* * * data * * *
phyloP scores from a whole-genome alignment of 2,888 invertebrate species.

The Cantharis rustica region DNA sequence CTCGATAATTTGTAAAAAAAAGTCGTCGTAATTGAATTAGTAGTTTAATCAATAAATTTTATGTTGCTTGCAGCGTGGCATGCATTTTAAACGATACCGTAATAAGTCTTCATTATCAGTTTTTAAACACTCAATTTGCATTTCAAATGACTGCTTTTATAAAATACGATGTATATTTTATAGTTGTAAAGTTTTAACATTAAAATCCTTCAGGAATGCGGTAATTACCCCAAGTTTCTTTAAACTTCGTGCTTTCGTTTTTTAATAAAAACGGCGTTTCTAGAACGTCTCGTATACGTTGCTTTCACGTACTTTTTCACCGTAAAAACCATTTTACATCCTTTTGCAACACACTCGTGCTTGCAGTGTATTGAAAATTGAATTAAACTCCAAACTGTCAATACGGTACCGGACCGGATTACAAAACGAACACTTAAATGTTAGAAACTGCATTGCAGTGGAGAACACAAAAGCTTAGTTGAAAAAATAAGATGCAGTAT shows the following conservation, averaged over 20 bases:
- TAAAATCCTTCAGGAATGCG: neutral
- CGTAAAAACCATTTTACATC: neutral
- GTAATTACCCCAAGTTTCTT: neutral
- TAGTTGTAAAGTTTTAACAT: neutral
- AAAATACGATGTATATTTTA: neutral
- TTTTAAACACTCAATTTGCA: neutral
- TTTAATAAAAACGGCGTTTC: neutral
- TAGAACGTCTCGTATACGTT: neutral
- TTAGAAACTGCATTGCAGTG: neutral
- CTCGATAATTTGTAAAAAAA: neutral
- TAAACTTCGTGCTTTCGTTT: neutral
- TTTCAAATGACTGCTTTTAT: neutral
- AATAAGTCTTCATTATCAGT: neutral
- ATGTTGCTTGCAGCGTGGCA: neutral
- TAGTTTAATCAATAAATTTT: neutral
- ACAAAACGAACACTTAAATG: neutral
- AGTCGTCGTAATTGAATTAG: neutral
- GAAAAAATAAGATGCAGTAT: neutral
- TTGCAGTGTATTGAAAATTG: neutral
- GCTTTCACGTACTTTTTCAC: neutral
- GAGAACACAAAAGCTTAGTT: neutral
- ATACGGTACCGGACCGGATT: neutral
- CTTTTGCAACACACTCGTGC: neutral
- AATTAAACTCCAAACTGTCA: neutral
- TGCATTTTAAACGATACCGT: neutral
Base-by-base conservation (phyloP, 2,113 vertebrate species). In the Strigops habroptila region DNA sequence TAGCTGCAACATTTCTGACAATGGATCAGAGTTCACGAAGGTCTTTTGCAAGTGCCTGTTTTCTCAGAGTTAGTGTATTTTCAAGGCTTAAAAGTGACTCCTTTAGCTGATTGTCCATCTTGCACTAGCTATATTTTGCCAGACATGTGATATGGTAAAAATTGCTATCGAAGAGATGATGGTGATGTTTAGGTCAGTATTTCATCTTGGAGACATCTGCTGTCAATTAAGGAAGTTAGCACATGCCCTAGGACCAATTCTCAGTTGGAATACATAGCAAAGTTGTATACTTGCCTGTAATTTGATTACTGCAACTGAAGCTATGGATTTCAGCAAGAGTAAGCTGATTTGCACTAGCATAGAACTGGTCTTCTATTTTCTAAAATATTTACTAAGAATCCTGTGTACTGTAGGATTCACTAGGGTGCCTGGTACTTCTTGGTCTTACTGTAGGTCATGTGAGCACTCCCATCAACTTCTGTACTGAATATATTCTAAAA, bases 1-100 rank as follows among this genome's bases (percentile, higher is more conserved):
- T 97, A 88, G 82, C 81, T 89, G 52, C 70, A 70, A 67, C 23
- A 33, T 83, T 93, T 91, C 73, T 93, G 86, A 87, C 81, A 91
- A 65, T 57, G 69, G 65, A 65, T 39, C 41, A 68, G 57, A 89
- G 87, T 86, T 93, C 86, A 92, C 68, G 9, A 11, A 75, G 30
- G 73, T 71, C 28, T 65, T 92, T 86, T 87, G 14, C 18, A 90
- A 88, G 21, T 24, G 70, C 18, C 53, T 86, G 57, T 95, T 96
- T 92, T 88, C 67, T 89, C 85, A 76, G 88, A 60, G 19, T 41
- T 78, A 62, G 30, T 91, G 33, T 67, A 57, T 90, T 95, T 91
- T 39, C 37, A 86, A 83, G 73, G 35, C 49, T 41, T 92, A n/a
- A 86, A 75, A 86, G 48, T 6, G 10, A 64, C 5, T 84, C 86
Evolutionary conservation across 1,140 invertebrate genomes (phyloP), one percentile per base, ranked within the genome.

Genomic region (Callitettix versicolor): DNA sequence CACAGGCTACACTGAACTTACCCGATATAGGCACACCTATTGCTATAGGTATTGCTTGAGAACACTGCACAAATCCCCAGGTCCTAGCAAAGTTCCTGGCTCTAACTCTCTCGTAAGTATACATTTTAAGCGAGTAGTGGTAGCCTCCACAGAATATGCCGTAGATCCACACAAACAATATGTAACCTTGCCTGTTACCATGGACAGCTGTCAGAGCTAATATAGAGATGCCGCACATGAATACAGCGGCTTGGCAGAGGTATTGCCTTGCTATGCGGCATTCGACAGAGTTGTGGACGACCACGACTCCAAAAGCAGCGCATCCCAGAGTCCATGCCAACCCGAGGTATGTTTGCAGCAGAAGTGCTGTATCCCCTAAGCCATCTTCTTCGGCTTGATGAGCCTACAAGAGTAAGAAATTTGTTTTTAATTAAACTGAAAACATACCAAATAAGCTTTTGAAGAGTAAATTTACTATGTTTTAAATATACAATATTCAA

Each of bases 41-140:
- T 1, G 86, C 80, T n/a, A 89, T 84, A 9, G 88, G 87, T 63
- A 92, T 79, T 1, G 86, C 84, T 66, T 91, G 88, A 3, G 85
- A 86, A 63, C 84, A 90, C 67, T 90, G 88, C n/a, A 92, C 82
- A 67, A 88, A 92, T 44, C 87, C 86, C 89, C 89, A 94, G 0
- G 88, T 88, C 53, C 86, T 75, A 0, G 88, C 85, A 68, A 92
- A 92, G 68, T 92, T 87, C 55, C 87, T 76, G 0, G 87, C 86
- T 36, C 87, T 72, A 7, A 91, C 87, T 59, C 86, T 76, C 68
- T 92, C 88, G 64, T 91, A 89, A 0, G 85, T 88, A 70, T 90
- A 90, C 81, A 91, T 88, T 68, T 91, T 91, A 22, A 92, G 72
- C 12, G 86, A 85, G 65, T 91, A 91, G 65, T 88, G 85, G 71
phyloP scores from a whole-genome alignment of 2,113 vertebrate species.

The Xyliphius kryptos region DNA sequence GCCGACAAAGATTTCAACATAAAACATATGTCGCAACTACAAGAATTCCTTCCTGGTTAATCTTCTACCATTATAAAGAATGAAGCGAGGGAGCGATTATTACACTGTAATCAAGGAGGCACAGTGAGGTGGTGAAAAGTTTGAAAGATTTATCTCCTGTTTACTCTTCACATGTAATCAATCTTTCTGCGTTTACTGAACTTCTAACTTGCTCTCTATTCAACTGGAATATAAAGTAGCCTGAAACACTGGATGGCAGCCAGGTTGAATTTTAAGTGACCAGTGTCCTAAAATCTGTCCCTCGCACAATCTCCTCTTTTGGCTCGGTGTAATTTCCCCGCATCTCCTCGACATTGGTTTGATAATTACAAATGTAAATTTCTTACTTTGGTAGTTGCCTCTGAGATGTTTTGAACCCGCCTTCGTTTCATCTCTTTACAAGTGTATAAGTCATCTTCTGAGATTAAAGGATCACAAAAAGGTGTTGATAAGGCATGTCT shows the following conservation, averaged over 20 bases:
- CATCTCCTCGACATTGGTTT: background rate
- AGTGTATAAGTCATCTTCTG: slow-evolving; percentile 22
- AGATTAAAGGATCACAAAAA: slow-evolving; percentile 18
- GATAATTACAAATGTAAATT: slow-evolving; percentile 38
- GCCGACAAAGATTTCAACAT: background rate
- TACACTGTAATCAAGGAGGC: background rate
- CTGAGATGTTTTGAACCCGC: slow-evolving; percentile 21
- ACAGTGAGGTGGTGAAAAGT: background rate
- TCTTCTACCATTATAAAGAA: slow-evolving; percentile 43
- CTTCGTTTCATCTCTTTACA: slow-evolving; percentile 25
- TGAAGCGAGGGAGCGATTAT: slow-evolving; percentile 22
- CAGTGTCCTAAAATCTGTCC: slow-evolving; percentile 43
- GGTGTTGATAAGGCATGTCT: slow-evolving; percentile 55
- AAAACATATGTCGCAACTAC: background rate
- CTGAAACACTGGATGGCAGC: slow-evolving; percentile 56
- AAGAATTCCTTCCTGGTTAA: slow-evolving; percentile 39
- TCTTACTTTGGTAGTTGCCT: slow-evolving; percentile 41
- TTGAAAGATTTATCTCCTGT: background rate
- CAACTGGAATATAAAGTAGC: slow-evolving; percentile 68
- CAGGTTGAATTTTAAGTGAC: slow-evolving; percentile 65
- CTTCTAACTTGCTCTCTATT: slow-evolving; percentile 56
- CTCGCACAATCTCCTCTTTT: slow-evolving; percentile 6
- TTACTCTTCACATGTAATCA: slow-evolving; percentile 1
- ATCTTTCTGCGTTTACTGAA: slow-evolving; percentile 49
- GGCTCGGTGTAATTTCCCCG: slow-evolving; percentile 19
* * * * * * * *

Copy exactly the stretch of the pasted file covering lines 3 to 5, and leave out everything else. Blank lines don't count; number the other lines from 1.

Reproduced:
- TAAAATCCTTCAGGAATGCG: neutral
- CGTAAAAACCATTTTACATC: neutral
- GTAATTACCCCAAGTTTCTT: neutral